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Botanical Name : Elaeagnus multiflora ovata
Species: E. multiflora
Synonyms : Elaeagnus longipes
Common Names : Goumi, Gumi, Natsugumi, or Cherry silverberry
Habitat : Elaeagnus multiflora ovata is native to E. Asia – China and Japan. It grows on the thickets and thin woods in hills and on lowland, at elevations of 600 – 1800 metres.
Elaeagnus multiflora ovata is a deciduous or semi-evergreen shrub or small tree growing to 2-8 m tall, with a trunk up to 30 cm diameter with dark brown bark.
The shoots are densely covered in minute red-brown scales. The leaves are ovate to elliptic, 3-10 cm long and 2-5 cm broad, green above, and silvery to orange-brown below with dense small scales.The flowers are solitary or in pairs in the leaf axils, fragrant, with a four-lobed pale yellowish-white corolla 1.5 cm long; flowering is in mid-spring and the seeds ripen in July.
The fruit is round to oval drupe 1 cm long, silvery-scaled orange, ripening red dotted with silver or brown, pendulous on a 2-3 cm peduncle. When ripe in mid- to late summer, the fruit is juicy and edible, with a sweet but astringent taste somewhat similar to that of rhubarb. The skin of the fruit is thin and fragile, making it difficult to transport, thus reducing its viability as a food crop.
It is hardy to zone (UK) 6 and is not frost tender. The flowers are hermaphrodite (have both male and female organs) and are pollinated by Bees.It can fix Nitrogen.
An easily grown plant, it succeeds in most soils that are well-drained. Prefers a soil that is only moderately fertile, succeeding in poor soils and in dry soils. Prefers a light sandy loam and a sunny position but succeeds in light shade. Very drought and wind resistant. Tolerates atmospheric pollution. Plants are hardy to about -20°c, but the roots are hardy to -30°c (although top growth will be killed at this temperature). Cultivated for its edible fruit in Japan, there are some named varieties. Plants can crop in 4 years from cuttings. They bear heavily in Britain. The fruit is well hidden in the shrub and is quite difficult to harvest without damaging the plant. This sub-species produces brown fruits on long stalks, would this be any easier to harvest? This species is notably resistant to honey fungus. Birds love the fruits. There is some confusion over the correct name for this species. In the on-line version of the Flora of Japan it is referred to as Elaeagnus montana ovata. This species has a symbiotic relationship with certain soil bacteria, these bacteria form nodules on the roots and fix atmospheric nitrogen. Some of this nitrogen is utilized by the growing plant but some can also be used by other plants growing nearby. An excellent companion plant, when grown in orchards it can increase yields from the fruit trees by up to 10%. The small flowers are deliciously scented, their aroma pervading the garden on calm days.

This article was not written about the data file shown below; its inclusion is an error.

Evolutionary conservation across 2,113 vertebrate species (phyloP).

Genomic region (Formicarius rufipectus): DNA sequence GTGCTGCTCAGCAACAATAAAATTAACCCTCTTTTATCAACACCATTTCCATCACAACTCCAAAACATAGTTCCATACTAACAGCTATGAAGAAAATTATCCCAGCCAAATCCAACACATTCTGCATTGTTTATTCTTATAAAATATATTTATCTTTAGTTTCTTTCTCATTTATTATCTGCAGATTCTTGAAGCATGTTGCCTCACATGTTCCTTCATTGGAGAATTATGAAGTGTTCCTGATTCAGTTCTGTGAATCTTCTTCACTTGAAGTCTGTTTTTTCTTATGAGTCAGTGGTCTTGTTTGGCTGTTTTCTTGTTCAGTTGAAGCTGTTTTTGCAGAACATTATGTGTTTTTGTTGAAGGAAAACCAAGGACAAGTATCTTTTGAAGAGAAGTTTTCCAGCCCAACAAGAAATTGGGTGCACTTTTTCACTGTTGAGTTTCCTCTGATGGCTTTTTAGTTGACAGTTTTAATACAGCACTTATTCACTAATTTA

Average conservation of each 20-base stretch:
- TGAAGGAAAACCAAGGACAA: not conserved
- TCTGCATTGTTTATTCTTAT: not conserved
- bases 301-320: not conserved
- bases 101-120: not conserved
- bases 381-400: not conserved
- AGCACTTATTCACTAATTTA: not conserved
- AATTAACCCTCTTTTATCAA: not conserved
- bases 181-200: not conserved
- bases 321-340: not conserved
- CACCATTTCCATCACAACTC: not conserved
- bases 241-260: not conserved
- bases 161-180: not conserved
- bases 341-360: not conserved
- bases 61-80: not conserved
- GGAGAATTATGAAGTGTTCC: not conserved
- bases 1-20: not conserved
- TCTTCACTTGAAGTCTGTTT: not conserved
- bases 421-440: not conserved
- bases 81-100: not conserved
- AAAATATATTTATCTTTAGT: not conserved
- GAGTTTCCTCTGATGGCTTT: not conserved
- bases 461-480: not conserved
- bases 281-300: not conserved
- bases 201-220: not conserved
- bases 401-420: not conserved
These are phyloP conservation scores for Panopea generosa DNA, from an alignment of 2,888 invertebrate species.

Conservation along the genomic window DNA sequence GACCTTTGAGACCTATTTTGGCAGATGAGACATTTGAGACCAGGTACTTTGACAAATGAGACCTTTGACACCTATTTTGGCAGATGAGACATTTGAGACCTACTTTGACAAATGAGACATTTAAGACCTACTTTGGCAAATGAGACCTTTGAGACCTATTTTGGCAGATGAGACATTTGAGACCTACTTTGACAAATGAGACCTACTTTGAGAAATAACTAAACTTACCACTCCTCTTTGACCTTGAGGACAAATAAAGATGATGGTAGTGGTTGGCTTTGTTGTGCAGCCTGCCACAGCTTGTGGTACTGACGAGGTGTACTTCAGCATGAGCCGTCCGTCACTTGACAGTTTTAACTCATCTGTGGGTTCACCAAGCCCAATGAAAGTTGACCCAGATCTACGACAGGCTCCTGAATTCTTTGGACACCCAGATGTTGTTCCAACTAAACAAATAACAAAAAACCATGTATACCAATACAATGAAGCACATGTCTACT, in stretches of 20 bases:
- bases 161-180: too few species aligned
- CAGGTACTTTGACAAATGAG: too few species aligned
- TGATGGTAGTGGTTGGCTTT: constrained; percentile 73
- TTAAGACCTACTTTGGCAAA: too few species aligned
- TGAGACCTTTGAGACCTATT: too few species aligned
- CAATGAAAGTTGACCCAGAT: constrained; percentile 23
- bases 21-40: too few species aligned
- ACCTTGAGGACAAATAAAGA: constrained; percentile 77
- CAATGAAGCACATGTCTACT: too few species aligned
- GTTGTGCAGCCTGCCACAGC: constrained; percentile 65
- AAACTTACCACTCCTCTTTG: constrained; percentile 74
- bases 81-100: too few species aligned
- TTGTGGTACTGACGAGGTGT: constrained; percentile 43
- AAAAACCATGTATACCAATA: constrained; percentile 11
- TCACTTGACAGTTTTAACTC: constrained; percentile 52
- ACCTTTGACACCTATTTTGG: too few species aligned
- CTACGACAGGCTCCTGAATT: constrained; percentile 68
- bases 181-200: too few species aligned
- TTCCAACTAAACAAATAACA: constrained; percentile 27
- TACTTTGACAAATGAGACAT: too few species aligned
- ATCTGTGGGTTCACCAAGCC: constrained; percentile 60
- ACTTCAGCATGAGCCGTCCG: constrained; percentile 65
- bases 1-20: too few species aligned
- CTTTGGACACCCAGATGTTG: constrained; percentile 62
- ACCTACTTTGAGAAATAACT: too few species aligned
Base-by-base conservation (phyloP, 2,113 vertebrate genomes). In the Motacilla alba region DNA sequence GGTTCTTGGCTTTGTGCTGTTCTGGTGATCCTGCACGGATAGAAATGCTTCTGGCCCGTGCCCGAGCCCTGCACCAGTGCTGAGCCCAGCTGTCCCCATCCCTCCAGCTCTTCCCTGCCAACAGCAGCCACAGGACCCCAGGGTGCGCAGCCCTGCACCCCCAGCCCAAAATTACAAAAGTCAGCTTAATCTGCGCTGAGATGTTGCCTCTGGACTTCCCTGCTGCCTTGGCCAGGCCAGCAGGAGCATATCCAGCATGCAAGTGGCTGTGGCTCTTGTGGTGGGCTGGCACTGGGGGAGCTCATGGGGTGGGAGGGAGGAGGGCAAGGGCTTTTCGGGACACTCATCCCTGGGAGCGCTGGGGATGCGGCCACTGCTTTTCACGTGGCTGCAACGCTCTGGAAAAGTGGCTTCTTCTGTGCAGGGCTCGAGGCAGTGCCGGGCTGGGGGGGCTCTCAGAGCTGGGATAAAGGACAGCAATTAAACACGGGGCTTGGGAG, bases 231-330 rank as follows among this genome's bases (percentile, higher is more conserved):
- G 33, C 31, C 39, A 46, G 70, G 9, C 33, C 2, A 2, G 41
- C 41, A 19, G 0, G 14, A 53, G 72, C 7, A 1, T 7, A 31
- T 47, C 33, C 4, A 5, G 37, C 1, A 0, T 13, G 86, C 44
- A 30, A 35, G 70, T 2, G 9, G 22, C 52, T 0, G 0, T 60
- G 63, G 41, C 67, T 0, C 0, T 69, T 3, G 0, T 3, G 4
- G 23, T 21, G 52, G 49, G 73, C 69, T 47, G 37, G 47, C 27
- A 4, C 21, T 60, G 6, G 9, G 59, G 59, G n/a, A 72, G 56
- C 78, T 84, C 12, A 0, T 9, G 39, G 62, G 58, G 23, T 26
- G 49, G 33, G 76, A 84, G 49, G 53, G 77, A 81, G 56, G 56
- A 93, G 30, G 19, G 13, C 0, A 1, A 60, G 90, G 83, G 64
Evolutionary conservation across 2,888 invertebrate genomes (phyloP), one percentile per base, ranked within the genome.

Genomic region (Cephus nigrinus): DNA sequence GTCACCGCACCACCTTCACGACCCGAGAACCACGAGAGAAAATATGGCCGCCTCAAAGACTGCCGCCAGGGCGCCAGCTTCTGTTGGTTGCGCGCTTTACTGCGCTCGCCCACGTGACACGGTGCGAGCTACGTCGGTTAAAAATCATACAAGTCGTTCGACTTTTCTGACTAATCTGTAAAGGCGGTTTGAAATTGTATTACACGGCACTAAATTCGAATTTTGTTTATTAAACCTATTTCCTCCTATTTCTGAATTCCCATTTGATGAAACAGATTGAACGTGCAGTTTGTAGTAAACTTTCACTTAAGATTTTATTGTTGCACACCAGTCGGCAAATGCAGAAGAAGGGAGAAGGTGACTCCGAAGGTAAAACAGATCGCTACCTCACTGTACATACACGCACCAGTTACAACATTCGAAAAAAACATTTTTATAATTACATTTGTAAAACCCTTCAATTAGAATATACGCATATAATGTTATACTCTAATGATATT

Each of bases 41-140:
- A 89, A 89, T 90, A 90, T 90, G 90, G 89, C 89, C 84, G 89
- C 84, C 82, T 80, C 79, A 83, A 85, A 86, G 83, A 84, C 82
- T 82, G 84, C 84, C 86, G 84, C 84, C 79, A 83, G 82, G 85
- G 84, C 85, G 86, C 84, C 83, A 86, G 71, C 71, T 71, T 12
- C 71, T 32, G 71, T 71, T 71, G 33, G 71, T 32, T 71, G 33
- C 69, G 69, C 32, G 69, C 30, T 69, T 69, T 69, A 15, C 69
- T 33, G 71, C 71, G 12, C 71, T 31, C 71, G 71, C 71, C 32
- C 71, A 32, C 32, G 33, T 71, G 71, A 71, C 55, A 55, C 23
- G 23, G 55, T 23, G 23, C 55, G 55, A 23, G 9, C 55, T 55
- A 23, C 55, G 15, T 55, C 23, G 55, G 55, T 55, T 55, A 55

Seed – best sown as soon as it is ripe in a cold frame. It should germinate in late winter or early spring, though it may take 18 months[K]. Stored seed can be very slow to germinate, often taking more than 18 months. A warm stratification for 4 weeks followed by 12 weeks cold stratification can help. The seed usually (eventually) germinates quite well. Prick out the seedlings into individual pot as soon as they are large enough to handle and plant out when they are at least 15cm tall. Cuttings of half-ripe wood, 7 – 10cm with a heel, July/August in a frame. Good percentage. Cuttings of mature wood of the current year’s growth, 10 – 12cm with a heel, November in a frame. Leave for 12 months. Fair to good percentage. Layering in September/October. Takes 12 months.
Edible Uses :
Edible Parts: Fruit; Seed.
Fruit – raw or cooked. Pleasantly acid when ripe, they are usually made into pies, preserves etc. Quite fiddly and difficult to pick without breaking the young shoots, this sub-species carries the fruit on longer stalks than the species and might therefore be easier to pick. The fruit must be fully ripe before it can be enjoyed raw, if even slightly under-ripe it will be quite astringent. The fruit is about 10mm long and contains a single large seed. Seed – raw or cooked. It can be eaten with the fruit though the seed case is rather fibrous.
The fruit of many members of this genus is a very rich source of vitamins and minerals, especially in vitamins A, C and E, flavanoids and other bio-active compounds. It is also a fairly good source of essential fatty acids, which is fairly unusual for a fruit. It is being investigated as a food that is capable of reducing the incidence of cancer and also as a means of halting or reversing the growth of cancers.
Other Uses: ……Hedge; Rootstock..….Plants can be grown as a hedge in exposed positions, tolerating maritime exposure. A hedge in a very exposed position at Rosewarne in N. Cornwall was 3.5 metres tall in 1989[K]. Often used as a rootstock for evergreen species that are hard to grow from cuttings. It frequently sprouts from the base and can out-compete the scion.
Disclaimer : The information presented herein is intended for educational purposes only. Individual results may vary, and before using any supplement, it is always advisable to consult with your own health care provider.